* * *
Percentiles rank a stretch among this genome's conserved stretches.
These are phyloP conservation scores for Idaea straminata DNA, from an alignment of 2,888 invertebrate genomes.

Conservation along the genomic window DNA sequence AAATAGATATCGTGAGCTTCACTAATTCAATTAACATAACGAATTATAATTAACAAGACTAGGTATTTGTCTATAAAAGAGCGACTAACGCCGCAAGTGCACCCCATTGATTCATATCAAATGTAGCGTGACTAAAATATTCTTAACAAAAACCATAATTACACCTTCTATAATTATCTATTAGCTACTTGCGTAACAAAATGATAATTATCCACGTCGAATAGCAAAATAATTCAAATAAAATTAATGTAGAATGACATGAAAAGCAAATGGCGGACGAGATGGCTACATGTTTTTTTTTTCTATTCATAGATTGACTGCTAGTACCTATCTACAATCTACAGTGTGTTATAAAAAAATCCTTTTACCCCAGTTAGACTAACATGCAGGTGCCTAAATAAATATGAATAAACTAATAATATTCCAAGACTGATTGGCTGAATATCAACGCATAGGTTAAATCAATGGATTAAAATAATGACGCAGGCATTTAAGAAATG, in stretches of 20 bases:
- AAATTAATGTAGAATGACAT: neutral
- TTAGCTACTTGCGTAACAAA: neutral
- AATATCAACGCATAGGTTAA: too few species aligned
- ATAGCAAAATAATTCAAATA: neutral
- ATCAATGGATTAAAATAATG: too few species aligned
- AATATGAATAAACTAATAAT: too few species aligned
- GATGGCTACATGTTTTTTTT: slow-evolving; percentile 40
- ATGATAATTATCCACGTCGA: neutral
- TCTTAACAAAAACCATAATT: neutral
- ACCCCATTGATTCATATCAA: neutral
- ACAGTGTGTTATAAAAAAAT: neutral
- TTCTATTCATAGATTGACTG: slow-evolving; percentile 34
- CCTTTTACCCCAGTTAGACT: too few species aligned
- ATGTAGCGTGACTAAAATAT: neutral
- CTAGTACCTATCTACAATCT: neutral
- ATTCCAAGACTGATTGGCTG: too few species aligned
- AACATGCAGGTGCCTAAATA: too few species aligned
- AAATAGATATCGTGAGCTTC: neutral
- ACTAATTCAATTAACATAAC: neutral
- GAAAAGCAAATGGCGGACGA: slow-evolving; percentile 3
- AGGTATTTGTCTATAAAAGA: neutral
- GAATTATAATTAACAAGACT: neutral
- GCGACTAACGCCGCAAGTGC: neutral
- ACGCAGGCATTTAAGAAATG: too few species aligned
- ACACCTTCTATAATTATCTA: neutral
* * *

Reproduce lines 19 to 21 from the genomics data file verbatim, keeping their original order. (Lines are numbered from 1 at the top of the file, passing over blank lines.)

- ATTCCAAGACTGATTGGCTG: too few species aligned
- AACATGCAGGTGCCTAAATA: too few species aligned
- AAATAGATATCGTGAGCTTC: neutral